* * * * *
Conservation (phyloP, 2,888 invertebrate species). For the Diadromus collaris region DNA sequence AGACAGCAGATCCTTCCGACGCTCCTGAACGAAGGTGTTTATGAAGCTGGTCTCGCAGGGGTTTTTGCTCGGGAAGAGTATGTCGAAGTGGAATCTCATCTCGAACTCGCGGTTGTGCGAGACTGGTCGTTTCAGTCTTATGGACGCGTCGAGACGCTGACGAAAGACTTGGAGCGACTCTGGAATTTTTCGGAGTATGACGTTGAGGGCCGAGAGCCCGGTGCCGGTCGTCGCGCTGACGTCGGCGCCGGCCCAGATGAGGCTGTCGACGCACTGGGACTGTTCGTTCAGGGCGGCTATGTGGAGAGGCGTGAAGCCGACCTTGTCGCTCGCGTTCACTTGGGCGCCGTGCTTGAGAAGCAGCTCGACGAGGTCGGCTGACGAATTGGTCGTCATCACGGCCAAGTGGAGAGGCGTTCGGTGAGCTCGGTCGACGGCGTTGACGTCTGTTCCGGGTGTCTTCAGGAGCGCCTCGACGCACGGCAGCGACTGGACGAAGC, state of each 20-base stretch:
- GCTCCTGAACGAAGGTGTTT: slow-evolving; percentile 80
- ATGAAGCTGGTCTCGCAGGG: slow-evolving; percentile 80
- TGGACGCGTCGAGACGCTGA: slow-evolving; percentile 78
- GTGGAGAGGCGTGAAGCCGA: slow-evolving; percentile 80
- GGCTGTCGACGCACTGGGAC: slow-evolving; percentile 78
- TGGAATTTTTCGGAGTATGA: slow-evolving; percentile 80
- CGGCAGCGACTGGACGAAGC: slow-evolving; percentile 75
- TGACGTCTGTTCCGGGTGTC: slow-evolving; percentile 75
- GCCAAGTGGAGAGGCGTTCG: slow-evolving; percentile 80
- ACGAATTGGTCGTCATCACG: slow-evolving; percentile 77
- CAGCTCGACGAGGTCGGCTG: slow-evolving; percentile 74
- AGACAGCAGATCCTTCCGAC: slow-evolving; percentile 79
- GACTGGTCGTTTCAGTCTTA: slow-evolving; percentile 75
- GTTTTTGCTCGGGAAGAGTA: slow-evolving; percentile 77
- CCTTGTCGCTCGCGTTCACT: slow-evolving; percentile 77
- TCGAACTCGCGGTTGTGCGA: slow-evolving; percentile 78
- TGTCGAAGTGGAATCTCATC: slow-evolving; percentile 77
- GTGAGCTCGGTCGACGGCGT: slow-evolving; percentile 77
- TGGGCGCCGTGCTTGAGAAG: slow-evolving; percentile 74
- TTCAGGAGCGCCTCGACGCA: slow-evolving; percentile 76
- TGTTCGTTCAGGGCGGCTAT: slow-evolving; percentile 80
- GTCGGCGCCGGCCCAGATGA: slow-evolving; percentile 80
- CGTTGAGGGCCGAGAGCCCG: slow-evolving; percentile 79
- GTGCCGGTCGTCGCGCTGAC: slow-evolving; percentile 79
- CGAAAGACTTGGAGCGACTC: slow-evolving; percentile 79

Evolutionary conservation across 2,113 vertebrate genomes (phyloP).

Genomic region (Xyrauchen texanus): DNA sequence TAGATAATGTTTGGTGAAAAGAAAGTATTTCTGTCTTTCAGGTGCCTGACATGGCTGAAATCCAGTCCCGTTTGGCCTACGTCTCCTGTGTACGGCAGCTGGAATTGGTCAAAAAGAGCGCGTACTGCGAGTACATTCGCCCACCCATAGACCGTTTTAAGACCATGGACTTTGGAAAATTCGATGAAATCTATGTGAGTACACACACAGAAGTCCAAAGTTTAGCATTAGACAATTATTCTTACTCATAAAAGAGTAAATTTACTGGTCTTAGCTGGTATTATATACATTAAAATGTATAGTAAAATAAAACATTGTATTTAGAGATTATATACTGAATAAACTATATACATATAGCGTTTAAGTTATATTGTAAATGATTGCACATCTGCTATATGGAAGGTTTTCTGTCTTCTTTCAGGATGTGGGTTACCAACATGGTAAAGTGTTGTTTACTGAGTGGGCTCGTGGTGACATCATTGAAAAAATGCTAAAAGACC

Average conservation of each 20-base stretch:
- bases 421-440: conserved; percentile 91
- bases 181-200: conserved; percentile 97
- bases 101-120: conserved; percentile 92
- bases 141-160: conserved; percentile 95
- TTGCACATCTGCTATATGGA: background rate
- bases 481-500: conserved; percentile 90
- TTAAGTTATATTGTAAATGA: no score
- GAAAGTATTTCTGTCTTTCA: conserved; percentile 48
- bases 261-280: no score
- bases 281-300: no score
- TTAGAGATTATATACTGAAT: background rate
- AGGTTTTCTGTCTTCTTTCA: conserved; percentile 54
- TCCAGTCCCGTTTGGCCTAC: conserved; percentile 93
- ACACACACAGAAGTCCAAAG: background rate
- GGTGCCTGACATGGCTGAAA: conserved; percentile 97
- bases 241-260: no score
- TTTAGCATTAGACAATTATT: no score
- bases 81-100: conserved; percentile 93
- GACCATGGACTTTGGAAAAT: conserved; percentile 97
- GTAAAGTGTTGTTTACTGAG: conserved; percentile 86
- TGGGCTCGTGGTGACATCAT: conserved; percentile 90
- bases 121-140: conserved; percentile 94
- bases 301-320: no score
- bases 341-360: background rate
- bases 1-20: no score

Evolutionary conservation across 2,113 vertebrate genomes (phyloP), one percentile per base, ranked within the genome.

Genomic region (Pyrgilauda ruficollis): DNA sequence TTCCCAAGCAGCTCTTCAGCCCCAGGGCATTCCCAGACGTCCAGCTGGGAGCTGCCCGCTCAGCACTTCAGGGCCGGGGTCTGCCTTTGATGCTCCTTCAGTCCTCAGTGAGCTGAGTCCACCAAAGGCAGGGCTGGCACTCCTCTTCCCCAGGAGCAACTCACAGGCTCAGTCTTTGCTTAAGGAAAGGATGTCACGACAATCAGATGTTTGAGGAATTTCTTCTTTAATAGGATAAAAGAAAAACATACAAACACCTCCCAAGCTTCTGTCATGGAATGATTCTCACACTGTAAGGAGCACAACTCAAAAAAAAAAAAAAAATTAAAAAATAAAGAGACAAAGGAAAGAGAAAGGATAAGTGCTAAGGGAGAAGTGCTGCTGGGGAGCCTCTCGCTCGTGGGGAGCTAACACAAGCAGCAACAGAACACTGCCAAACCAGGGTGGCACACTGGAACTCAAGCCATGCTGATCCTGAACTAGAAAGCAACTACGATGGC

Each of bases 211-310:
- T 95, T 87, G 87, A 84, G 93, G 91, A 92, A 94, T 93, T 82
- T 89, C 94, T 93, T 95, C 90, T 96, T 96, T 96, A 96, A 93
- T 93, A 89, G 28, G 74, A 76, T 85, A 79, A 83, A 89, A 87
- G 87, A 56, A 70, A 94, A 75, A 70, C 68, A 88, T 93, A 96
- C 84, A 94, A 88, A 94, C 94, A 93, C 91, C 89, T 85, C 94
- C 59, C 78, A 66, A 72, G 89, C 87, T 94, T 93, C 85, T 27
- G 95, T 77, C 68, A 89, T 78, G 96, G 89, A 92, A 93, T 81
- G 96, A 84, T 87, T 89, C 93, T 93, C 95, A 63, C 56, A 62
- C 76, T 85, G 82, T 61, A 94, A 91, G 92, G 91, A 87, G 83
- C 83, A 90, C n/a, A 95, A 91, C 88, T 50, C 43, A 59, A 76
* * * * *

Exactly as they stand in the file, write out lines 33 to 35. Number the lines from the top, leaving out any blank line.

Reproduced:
- bases 141-160: conserved; percentile 95
- TTGCACATCTGCTATATGGA: background rate
- bases 481-500: conserved; percentile 90